Is jumping over a variable initialization ill-formed or does it cause undefined behaviour?

It's ill-formed when the initialization is non-vacuous.


3 It is possible to transfer into a block, but not in a way that bypasses declarations with initialization (including ones in conditions and init-statements). A program that jumps from a point where a variable with automatic storage duration is not in scope to a point where it is in scope is ill-formed unless the variable has vacuous initialization ([]). In such a case, the variables with vacuous initialization are constructed in the order of their declaration.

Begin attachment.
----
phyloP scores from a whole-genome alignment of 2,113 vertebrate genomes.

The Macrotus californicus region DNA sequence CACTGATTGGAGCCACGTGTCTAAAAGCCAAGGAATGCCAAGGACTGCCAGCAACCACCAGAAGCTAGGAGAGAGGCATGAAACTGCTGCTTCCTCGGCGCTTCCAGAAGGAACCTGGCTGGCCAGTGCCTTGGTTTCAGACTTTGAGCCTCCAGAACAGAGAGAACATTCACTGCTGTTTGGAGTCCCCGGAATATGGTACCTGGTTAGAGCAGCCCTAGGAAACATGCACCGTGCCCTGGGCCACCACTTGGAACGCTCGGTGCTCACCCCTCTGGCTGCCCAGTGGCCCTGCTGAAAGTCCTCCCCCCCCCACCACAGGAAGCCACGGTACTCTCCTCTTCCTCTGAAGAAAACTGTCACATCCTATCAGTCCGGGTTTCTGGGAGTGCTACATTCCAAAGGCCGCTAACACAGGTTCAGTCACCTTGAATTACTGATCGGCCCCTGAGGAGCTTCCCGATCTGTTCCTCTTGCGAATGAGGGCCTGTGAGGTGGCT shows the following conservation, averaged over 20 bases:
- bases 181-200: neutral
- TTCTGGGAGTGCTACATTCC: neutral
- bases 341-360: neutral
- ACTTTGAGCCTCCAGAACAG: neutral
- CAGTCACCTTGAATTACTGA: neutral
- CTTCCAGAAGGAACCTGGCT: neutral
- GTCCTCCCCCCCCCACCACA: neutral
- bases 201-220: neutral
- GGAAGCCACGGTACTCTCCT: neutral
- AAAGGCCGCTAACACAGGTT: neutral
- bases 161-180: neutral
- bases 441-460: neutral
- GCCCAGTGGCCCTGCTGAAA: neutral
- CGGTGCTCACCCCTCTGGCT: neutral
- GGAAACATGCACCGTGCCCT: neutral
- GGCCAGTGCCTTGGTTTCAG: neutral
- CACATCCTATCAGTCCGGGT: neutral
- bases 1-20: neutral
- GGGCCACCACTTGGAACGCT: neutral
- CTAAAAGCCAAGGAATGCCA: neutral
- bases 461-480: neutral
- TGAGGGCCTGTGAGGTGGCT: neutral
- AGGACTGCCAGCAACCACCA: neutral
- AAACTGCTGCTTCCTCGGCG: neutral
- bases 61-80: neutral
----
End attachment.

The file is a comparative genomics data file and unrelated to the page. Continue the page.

The initializer makes the initialization non-vacuous. To contrast, this

void foo()
    goto bar;
    int x; // no initializer
    bar: ;

would be well-formed. Though the usual caveats about using x with an indeterminate value would apply.

From goto statement:

If transfer of control enters the scope of any automatic variables (e.g. by jumping forward over a declaration statement), the program is ill-formed (cannot be compiled), unless all variables whose scope is entered have

  1. scalar types declared without initializers
  2. class types with trivial default constructors and trivial destructors declared without initializers
  3. cv-qualified versions of one of the above
  4. arrays of one of the above